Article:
When people tell me to “dream big” I admit to cringing. I can’t help it. I am a wimp. Oh, I’m not talking about being afraid to have big dreams for healing our planet or world peace. I don’t fear those dreams. But when someone tells us specifically to dream big, we know they’re really saying, “Don’t be afraid to succeed.” Not only that, “Don’t be afraid to succeed in a big way.”
Last year on New Years Day I was hanging out with three author friends when one of them instructed us to write down our dreams for the coming year. “No dream is too big!” she said. All three were New York Times best-selling authors. They’ve sold movie rights to their books. They’re my heroes in very different but significant ways, and not because of their books’ success. Sitting there, feeling kind of small, I realized I’d never dared to even entertain dreaming about achieving the things they already had. I’d never really even imagined the possibilities.
Timidly, I wrote down my first dream. It was to finish a project I’d been working on for two years. I knew it wasn’t really a dream. It was a goal. I peeked over at my friend’s list. She was dreaming big, oh yes. But her reality was already bigger than any dream I would dare to have. She elbowed me. “Dreams, not goals. Don’t be afraid.”
I nodded and stole one of her dreams. “Get a starred review.” She smiled. I kept going. Sell foreign rights! Earn out my advance! The more I wrote, the more I could actually imagine these things happening. Maybe.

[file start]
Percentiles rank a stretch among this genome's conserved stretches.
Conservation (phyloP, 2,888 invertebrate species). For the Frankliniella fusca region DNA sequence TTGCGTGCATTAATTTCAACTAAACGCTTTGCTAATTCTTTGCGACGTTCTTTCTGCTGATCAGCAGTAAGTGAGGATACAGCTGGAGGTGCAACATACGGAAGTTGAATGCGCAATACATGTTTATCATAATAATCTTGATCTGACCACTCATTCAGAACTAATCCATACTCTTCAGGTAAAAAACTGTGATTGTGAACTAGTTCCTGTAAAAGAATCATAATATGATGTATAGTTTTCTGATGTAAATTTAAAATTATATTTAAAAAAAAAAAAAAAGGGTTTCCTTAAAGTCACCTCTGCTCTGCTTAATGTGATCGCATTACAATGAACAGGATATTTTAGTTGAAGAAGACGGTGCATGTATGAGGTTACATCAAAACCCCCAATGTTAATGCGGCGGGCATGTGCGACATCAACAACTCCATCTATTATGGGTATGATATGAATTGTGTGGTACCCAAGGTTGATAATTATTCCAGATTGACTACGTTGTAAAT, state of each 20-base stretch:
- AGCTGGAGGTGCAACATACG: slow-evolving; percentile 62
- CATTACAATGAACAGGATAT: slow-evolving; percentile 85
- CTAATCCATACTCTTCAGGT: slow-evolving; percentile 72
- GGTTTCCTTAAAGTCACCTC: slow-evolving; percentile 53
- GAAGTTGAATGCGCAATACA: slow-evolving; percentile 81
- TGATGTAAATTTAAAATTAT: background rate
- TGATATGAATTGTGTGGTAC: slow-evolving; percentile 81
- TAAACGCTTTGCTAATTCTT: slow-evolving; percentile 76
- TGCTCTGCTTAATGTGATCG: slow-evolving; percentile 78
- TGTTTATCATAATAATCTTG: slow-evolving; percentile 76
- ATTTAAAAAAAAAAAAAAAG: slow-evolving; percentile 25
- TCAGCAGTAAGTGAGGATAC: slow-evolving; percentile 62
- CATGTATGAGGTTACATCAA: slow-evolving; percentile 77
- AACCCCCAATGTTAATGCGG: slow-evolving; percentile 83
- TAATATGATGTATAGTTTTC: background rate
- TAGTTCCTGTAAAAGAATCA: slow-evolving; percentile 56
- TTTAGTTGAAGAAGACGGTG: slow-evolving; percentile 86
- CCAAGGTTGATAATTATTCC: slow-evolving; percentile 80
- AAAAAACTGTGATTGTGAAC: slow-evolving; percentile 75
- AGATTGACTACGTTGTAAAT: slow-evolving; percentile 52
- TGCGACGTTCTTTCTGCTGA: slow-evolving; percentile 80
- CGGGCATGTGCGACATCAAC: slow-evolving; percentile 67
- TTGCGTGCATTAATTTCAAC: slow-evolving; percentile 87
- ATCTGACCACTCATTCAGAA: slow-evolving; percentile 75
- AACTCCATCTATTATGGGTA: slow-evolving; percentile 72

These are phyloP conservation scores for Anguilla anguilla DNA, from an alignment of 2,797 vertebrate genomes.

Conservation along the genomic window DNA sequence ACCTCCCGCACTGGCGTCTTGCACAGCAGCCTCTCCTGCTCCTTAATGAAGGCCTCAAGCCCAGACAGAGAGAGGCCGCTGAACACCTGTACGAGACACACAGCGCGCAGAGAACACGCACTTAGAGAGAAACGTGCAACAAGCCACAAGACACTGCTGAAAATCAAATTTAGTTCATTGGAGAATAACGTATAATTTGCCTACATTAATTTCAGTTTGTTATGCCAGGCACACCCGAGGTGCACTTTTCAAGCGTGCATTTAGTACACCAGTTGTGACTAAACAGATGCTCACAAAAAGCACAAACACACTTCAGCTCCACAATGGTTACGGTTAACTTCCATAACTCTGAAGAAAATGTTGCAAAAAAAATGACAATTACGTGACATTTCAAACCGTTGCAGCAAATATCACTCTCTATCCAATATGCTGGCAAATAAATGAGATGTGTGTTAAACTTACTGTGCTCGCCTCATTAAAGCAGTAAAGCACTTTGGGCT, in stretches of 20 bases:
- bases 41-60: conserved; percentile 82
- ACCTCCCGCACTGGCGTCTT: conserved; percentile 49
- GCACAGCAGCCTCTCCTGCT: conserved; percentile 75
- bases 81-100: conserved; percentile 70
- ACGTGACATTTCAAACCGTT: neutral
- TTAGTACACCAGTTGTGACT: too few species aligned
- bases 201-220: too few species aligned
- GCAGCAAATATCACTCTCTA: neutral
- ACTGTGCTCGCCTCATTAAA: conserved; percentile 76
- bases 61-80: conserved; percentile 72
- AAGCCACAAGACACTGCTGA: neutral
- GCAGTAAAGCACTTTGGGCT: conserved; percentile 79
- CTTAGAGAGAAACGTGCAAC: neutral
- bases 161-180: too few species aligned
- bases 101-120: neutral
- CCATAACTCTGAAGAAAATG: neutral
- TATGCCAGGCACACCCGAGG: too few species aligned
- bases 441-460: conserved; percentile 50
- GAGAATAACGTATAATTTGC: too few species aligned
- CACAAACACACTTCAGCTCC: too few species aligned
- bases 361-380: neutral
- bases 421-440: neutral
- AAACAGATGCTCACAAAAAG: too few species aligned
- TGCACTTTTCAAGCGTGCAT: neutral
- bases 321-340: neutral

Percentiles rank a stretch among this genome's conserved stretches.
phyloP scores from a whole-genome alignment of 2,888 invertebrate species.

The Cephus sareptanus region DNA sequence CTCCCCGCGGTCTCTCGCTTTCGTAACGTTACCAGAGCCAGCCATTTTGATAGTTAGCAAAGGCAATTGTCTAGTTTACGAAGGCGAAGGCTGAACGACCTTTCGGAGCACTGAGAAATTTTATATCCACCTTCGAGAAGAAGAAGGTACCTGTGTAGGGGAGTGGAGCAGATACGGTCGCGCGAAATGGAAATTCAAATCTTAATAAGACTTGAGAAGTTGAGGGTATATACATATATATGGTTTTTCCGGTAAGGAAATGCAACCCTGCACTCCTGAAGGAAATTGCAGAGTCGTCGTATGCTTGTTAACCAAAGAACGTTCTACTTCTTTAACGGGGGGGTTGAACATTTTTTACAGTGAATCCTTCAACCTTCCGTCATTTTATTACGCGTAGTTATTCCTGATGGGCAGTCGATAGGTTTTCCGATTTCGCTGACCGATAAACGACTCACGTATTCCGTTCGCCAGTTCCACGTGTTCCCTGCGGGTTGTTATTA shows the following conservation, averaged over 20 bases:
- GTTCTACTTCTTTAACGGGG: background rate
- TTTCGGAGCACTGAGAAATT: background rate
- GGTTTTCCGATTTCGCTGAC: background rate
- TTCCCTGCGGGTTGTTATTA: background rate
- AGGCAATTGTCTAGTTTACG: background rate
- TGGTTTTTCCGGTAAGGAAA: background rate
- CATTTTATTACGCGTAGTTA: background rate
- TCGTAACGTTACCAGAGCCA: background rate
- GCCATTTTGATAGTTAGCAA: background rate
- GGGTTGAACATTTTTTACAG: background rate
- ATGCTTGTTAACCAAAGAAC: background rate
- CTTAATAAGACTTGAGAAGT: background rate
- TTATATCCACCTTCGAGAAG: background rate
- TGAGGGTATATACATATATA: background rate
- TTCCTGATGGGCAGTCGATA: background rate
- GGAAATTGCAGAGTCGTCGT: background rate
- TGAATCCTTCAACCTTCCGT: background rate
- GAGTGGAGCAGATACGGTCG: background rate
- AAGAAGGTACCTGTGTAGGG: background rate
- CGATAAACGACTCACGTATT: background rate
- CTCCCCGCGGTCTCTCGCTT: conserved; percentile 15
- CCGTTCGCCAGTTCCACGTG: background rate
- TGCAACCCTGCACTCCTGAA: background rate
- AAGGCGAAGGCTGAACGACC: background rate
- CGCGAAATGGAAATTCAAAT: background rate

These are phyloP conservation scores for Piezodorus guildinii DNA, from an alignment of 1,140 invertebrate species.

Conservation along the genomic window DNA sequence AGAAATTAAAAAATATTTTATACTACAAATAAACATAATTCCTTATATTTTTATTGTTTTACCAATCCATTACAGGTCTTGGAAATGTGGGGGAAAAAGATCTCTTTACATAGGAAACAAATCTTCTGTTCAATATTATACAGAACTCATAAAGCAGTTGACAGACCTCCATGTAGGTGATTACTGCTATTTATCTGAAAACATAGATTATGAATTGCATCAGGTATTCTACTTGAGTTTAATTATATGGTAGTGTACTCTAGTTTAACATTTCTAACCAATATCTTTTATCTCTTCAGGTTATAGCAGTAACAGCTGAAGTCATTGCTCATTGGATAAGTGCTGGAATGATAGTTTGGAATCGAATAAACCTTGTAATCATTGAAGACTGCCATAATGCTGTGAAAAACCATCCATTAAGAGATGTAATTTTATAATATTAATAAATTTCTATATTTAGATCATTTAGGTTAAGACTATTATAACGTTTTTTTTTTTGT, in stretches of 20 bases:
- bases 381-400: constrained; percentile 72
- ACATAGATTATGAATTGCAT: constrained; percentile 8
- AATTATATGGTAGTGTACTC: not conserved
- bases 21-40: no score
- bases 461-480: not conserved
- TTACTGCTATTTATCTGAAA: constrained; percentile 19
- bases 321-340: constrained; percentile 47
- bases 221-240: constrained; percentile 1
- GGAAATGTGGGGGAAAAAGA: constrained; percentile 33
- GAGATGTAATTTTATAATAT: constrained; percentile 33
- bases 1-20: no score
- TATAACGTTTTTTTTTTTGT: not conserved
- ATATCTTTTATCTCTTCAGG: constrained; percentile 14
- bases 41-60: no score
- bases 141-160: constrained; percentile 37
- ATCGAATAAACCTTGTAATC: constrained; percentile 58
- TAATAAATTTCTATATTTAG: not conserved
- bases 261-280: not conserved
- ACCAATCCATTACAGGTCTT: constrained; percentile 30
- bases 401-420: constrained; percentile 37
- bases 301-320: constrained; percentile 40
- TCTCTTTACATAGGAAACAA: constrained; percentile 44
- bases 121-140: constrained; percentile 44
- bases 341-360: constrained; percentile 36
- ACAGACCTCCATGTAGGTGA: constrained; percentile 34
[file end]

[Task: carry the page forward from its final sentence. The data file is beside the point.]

And then the twinge again. It still felt wrong, somehow, to want more. Hadn’t my dream of selling a book come true? Wasn’t that enough? Who was I to want more? But they are just dreams, I told myself. It’s not a crime to dream. So I finished my list and put it away. I just now found it. I wrote eleven dreams. Astonishingly, I reached dreams 1, 3, 4, 5, 6, 10 and 11.
I admit, to the average published author, perhaps these dreams were not so big after all. But to me, they were mountainous. Sitting here now, I am stunned that they came true. If I hadn’t dared to dream them, would they have? And if they hadn’t, would I have reached as many teen readers? Would I have been able to attend conferences and events where I connected with amazing teachers, writers and students who inspired me in profound ways?
I guess what I’ve learned is that it’s not wrong to dream big. It’s fun! And it can lead to good things not just for your ego, but for your soul. Maybe if we all dreamed a bit bigger, even the seemingly unattainable dreams like healing our planet and world peace, could come true, too. I dare you to try it. :-)